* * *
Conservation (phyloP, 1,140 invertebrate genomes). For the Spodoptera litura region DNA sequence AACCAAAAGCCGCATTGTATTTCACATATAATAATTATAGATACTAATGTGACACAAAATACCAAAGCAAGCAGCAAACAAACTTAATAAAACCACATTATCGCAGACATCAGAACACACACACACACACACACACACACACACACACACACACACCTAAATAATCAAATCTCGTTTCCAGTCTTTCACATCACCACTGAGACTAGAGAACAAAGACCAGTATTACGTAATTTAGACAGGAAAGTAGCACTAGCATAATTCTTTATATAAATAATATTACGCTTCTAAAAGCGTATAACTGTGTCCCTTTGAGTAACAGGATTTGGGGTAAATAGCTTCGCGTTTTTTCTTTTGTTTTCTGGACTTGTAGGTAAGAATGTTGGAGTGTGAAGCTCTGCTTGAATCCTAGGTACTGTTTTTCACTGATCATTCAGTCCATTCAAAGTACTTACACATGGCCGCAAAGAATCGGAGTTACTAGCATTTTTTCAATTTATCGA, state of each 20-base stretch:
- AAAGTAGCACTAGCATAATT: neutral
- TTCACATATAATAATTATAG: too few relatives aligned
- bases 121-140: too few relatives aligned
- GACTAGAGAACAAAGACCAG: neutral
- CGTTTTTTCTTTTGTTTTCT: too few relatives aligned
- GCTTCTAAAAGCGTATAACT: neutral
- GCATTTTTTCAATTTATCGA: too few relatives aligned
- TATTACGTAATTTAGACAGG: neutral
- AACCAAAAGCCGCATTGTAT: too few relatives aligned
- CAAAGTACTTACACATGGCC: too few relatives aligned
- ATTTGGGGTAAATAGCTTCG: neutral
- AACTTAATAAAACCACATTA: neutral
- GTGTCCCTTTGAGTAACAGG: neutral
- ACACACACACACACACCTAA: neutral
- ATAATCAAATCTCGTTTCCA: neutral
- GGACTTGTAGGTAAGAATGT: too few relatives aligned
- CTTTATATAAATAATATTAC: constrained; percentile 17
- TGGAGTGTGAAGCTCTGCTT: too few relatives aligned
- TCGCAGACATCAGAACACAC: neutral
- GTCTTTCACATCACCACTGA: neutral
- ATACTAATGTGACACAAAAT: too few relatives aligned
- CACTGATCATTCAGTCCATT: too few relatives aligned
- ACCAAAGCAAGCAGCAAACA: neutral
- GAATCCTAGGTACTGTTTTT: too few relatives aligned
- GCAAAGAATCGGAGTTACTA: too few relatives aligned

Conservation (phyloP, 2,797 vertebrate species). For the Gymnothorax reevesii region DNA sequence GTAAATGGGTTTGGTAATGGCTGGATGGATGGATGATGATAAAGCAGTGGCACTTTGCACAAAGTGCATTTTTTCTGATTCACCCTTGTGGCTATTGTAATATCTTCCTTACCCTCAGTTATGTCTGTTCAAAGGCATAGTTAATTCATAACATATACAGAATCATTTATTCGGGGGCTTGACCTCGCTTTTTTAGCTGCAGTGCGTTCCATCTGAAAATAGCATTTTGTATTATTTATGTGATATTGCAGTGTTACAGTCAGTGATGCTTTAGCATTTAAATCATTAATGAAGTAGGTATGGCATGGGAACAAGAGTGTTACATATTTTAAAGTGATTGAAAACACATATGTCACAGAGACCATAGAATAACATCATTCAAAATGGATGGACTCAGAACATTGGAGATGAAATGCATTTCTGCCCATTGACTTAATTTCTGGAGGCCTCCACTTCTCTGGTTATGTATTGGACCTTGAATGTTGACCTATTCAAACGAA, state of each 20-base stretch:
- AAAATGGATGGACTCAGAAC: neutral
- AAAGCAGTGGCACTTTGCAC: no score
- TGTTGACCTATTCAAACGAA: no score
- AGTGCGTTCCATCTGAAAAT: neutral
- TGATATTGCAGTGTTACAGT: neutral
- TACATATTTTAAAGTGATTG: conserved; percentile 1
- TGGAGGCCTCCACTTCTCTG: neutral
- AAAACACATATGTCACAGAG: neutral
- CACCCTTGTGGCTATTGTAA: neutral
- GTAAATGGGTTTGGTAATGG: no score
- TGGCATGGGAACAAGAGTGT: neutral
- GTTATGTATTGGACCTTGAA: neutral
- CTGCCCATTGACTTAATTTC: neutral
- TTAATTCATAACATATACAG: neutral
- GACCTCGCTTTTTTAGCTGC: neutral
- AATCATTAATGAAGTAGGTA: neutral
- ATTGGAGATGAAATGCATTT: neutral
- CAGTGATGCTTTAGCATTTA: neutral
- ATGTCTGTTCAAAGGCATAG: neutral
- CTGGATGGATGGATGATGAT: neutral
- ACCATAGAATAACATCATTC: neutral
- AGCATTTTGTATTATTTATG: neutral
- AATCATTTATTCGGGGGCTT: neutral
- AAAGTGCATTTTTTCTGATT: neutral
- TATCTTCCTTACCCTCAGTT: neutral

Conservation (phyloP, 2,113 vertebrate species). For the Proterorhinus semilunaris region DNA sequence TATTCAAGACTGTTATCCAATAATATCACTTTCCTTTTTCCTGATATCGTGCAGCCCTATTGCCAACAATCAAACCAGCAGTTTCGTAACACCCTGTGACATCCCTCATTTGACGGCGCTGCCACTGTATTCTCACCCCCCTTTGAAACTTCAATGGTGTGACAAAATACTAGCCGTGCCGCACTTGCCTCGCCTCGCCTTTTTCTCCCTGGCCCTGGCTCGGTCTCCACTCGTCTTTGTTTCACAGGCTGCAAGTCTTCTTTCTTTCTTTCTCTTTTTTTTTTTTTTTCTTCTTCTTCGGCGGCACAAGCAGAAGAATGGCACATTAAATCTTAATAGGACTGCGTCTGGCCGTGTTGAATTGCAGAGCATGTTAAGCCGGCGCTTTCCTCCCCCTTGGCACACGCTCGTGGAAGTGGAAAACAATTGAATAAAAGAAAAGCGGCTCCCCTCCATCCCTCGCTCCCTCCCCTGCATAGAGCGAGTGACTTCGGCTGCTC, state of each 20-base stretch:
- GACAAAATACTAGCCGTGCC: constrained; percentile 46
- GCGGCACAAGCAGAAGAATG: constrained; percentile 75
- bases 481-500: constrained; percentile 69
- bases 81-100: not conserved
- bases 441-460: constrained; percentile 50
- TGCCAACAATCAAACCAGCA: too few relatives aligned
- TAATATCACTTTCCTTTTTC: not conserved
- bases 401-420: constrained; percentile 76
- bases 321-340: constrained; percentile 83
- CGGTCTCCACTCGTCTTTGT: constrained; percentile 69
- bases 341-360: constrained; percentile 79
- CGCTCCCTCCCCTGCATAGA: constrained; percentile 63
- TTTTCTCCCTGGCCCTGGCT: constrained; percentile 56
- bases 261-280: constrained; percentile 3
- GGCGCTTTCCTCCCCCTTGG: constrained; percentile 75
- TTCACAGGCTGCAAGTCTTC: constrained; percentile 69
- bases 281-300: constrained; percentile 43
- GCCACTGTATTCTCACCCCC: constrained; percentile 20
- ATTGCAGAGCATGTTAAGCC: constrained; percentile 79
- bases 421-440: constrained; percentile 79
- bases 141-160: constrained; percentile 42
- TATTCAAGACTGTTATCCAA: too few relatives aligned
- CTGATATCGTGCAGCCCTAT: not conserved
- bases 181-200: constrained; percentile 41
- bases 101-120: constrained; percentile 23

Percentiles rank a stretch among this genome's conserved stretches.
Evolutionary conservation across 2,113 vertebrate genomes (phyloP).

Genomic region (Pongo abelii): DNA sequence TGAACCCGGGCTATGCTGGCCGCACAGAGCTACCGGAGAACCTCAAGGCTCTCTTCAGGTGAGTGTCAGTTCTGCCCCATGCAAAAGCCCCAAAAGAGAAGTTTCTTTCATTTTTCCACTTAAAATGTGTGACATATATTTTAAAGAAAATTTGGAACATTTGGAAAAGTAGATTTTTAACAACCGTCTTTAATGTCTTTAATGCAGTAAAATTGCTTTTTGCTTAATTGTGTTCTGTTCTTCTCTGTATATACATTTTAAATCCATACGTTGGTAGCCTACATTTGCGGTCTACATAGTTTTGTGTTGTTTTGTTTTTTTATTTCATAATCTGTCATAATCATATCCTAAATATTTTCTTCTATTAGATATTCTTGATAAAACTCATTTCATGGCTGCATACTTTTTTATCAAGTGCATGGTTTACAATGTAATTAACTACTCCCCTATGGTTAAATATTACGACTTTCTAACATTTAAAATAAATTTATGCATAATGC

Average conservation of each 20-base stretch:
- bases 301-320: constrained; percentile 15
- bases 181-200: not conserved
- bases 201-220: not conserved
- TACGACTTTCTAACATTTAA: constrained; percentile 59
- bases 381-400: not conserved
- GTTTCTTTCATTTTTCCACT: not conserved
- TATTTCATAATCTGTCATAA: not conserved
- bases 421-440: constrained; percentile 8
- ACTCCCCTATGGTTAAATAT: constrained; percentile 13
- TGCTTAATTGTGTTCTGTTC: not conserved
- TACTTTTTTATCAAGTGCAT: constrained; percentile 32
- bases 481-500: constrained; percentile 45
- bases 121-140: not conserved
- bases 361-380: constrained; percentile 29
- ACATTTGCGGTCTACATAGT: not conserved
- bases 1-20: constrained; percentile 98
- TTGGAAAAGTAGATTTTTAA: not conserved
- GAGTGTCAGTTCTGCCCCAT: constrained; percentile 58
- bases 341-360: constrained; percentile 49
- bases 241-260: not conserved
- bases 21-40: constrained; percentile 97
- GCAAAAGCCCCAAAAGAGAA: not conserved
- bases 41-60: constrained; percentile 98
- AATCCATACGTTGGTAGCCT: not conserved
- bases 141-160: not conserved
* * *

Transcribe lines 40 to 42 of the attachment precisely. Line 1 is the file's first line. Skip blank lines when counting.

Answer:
- CTGCCCATTGACTTAATTTC: neutral
- TTAATTCATAACATATACAG: neutral
- GACCTCGCTTTTTTAGCTGC: neutral